A thought that came to me reading that paragraph. Khidre read his thoughts and said to him: 'If I approach people in the street and tell them what to do they will think I am mad, or am doing it for myself, and they will not do it.
Reading this book will induce much thinking, hopefully of the helpful sort.
We have only a single sting, but God, he has two!' Exclusion Rais El-Aflak, 'The Lord of the Skies', who suddenly appeared in Afghanistan and then disappeared after giving a number of cryptic lectures, said: 'Almost all the men who come to see me have strange imaginings about man. Those who are really the Wise know that the Teaching may be carried out also by exclusion of those things which make man blind and deaf.'
Books like 'Thinkers of the East' have been compiled to avoid peril, while allowing us to 'familiarise ourselves with the outward, factual appearance of knowledge' ... And life the key to knowledge is the most banal of all things.' 'Thinkers of the East' enables us to recognise a Sufi guide, one who has experienced and overcome the difficulties encountered by man.
The Sufis use a much greater range of impacts than discursive argument: their repertoire includes, for instance, tales, jokes, poetry, actions, experience, exercises, and situations in life.
'I thought, "If only I could reform this man and make him like I am instead of the degenerate creature which he is!" 'At that moment I saw a boat in the river, beginning to sink. The other man at once threw himself into the water where seven people were struggling, and brought six of them safely to the bank. This is how you judge, and this is what you are like." 'I threw myself at his feet and cried out: '"As you have saved six out of these seven in peril, save me from drowning in pride disguised as merit!" 'The stranger said: '"I pray that God may fulfil your aim."' Since that aphorism efficiently made a hole in my self-created pride, I knew I was reading something meaningful.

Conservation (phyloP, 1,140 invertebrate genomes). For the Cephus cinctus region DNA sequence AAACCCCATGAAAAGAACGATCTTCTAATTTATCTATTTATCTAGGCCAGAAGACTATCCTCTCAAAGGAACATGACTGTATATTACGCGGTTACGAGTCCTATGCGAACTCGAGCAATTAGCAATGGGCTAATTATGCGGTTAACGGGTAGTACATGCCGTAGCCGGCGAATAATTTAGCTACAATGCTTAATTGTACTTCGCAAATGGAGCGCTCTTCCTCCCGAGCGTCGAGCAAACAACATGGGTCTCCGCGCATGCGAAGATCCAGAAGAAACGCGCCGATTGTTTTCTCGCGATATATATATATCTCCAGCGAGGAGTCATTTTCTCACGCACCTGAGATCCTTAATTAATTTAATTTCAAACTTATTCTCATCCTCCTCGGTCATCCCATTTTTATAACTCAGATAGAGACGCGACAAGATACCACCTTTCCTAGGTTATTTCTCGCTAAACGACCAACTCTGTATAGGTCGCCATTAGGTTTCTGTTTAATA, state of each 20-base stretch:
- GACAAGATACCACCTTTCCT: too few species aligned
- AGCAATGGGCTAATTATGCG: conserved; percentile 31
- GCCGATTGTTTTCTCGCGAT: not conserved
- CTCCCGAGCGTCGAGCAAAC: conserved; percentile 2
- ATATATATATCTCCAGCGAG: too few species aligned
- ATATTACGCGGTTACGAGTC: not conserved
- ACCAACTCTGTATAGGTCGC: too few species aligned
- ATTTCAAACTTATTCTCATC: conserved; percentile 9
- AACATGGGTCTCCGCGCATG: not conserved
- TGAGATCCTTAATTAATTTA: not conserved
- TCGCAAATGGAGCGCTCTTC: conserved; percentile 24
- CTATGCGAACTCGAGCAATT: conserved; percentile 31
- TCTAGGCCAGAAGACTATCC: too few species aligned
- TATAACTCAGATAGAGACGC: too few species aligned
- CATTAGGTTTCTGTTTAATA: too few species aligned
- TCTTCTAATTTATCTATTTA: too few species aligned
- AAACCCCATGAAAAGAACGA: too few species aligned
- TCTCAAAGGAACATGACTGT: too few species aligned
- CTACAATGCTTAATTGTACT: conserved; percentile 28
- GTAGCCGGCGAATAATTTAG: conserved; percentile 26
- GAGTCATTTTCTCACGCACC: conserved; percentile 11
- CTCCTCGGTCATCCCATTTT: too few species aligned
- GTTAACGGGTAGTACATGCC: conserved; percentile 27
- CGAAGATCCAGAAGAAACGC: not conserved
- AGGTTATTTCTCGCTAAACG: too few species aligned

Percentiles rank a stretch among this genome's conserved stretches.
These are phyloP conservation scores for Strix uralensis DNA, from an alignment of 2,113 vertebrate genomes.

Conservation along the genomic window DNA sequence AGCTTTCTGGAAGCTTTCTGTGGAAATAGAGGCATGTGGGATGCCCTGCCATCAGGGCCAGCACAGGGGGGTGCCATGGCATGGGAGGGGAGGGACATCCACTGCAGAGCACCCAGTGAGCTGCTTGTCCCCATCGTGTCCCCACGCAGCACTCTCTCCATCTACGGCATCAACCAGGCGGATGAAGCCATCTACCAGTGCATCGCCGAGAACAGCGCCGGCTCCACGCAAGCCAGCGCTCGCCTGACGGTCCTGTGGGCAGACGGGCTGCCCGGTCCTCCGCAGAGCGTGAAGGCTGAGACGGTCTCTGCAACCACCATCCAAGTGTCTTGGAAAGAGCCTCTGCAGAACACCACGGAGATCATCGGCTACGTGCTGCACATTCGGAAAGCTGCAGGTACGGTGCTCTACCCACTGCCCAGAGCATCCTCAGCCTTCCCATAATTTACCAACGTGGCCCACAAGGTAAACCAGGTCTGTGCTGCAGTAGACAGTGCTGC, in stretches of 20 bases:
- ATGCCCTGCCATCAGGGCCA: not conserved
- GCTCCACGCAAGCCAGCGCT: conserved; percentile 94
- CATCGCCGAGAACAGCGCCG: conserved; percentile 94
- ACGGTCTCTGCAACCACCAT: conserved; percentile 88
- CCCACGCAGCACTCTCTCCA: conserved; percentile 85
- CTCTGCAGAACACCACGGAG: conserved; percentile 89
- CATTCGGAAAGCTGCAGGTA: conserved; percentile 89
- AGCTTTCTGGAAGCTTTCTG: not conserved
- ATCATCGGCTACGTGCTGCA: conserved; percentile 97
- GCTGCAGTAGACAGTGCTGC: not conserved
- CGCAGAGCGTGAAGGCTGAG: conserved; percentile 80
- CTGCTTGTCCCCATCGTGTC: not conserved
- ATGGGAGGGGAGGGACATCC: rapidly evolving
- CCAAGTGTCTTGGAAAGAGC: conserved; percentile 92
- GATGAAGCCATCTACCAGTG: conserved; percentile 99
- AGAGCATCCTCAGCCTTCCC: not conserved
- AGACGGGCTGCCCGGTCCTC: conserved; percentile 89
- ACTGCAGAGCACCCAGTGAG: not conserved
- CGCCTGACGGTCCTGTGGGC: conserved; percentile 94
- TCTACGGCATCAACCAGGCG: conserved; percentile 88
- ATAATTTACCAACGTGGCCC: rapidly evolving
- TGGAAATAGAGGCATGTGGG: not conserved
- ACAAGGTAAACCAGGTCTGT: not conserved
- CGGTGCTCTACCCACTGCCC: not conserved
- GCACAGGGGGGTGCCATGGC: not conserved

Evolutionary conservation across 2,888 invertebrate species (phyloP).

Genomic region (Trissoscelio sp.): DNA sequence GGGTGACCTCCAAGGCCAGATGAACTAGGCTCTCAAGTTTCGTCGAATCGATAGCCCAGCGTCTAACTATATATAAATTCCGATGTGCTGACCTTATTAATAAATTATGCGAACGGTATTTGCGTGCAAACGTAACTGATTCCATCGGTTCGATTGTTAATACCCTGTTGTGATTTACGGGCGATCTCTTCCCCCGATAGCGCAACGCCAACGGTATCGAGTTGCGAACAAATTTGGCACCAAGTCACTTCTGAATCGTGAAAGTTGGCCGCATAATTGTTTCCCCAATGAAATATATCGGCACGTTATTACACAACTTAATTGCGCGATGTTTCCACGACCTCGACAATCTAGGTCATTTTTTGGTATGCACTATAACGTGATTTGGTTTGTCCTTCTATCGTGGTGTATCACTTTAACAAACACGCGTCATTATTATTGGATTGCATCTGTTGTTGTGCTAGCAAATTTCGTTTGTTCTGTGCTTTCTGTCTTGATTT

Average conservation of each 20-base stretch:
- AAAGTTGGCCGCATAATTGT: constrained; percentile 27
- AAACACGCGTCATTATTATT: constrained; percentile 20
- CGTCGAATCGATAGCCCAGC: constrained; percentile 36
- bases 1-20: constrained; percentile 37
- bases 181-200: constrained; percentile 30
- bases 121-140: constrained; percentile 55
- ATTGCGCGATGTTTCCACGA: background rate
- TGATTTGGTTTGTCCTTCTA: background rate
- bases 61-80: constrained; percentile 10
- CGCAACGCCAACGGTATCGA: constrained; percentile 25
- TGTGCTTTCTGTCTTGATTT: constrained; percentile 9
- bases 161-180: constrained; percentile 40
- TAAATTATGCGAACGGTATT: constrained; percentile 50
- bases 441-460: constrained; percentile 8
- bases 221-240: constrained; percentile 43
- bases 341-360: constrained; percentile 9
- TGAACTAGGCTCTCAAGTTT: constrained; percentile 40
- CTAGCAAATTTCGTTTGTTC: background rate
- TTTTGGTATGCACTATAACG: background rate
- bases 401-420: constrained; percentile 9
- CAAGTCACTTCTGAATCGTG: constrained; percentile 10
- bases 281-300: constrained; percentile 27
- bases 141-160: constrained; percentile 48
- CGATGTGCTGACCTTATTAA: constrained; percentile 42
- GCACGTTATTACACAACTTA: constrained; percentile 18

Considering two of the themes: self-observation and the need to digest material at a certain rate could be illustrative of how this book can relate to experience. Such a book demands close and repeated reading over time but with a dispositions that lets insights be revealed to the reader when time and experience allow.
I've read Thinkers Of The East a few times, but I'm sure there is a wealth of material in it that has passed me by.
Idries Shah (Persian: ), also known as Idris Shah, né Sayed Idries el-Hashimi (Arabic: ), was an author and teacher in the Sufi tradition who wrote over three dozen critically acclaimed books on topics ranging from psychology and spirituality to travelogues and culture studies. A similar organisation, the Institute for the Study of Human Knowledge (ISHK), exists in the United States, under the directorship of Stanford University psychology professor Robert Ornstein, whom Shah appointed as his deputy in the U.S. In his writings, Shah presented Sufism as a universal form of wisdom that predated Islam. Idries Shah's books on Sufism achieved considerable critical acclaim. Some orientalists were hostile, in part because Shah presented classical Sufi writings as tools for self-development to be used by contemporary people, rather than as objects of historical study.